What is a Payment for Ecosystem Services Program?

Farmland Advantage is the first Payment for Ecosystem Services (PES) program in BC, but what does that mean? This article will cover what ecosystem services are, what a PES program looks like, and how Farmland Advantage fits into the PES model.

Protecting Ecosystem Services

Healthy ecosystems provide society with many benefits. These benefits are commonly referred to as ecosystem services and can include things like wetlands that filter and purify water, grasslands which act as carbon sinks, and forests that clean the air and provide habitat for healthy wildlife populations. Everyone on earth relies on these services — for raw material inputs, cultural purposes, leisure activity, and climate stability.

Ecosystem services are often grouped into four categories which were established by the Millennium Ecosystem Assessment in 2005: provisioning services, supporting services, regulating services, and cultural services. Explore the graphic below to learn about each category.

However, due to an increased world population, and an increased demand for food, fresh water, timber, and other natural commodities, humans have changed these ecosystems more rapidly and extensively in the past 50 years than in any other period of history. The Millennium Ecosystem Assessment from 2005 found that approximately 60% of ecosystem services were being degraded or used unsustainably. This is why it is important to work to conserve and protect the natural values of the land.

There are many types of conservation models aiming to address this issue in a variety of ways. Below are a few types of models:

  • Environmental Taxes and Subsidies use financial incentives to indirectly change production and resource-use patterns. An example of this is BC’s Clean Building Tax Credit, which incentivized owners of large residential buildings to invest in clean energy retrofits.
  • Certification models are generally voluntary and use financial incentives or other rewards to increase participation. An example of this model is the Environmental Farm Plan (EFP) After producers complete their EFP, they become eligible to access funding for beneficial management practices (BMP) projects.
  • Land Acquisitions for conservation are generally one-off solutions which change land use. Land is purchased or donated and then managed by an organization. This type of conservation could include BC’s provincial parks system. Organizations such as Ducks Unlimited also work in this field (Land Trust Alliance BC 2015).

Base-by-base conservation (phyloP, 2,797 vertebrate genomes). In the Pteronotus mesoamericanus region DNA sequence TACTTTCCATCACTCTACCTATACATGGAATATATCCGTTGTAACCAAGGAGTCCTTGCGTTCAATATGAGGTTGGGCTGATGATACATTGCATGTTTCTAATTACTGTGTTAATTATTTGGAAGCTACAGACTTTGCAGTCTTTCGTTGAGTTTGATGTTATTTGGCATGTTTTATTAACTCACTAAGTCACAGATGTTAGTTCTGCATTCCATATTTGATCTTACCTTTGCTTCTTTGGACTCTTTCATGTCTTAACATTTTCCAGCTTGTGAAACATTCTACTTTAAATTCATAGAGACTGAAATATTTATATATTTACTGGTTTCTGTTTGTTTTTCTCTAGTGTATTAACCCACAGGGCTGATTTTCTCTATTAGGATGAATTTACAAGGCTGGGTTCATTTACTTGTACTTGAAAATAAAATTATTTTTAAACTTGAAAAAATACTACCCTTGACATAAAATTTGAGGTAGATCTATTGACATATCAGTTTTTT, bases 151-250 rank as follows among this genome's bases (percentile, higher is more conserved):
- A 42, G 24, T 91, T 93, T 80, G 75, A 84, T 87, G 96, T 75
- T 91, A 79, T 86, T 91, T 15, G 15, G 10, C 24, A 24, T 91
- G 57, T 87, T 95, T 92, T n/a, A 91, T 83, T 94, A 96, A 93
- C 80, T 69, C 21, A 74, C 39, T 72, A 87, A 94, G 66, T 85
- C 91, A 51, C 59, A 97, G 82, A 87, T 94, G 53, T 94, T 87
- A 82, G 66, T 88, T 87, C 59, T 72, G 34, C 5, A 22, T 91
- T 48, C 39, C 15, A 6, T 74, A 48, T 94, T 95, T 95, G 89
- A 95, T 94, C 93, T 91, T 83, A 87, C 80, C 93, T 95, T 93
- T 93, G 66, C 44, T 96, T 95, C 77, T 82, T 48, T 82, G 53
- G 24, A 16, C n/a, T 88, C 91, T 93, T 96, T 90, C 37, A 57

• Command and Control models are involuntary, and aimed directly at protecting the resource, without economic incentives. An example of this type is the Canada Environmental Protection Act, which governs a variety of environmental matters such as air and water pollution, waste management and toxic substances.

The Payment for Ecosystem Services (PES) Program Model

The Payment for Ecosystem Services (PES) model is voluntary and uses a market-based system to directly protect specific ecosystem services. The basic concept of PES is what the name would suggest, one individual or group pays another individual or group for maintaining or enhancing a particular ecosystem service. Establishing a value for these services can entice investment in restoration and maintenance of those services, which benefit all of society (UNEP, 2008).

The PES model is grounded in early environmental economics which suggested that PES were a cost-effective way to conserve forests, manage watersheds, and protect biodiversity (James & Sills, 2015).

The earliest definition of a PES program was put forth by Sven Wunder in 2005. Wunder defined the PES model as “a voluntary transaction in which a well-defined environmental service (ES), or a form of land use likely to secure that service, is bought by at least one ES buyer from a minimum of one ES provider, if and only if, the provider continues to supply that service (conditionality).”

Let’s break down the five criteria for PES models highlighted in Wunder’s definition:

  1. Voluntary: Unlike command-and-control style conservation, which uses regulations and laws to influence environmental actions, PES are voluntary and use a negotiated framework or contract to define the scope and obligations.
  2. Well-defined Ecosystem Services: Wunder’s work demanded that ecosystem services must be well-defined, meaning directly measurable. However, as the PES term has gained popularity, it has been recognized that the degree to which an ecosystem service can be directly measured varies on a spectrum. For instance, it may be easy to measure the improvements to water quality with testing, or fish habitat by spawning numbers, but measuring things such as cultural significance or aesthetic value is much more complex. To adapt, PES models account for ecosystem services being measured in more ways that are not only quantifiable. This view places less emphasis on the ecosystem service as a commodity, and more focus on co-investment in land uses that generate multiple services, both quantifiable and not (James & Sills, 2015).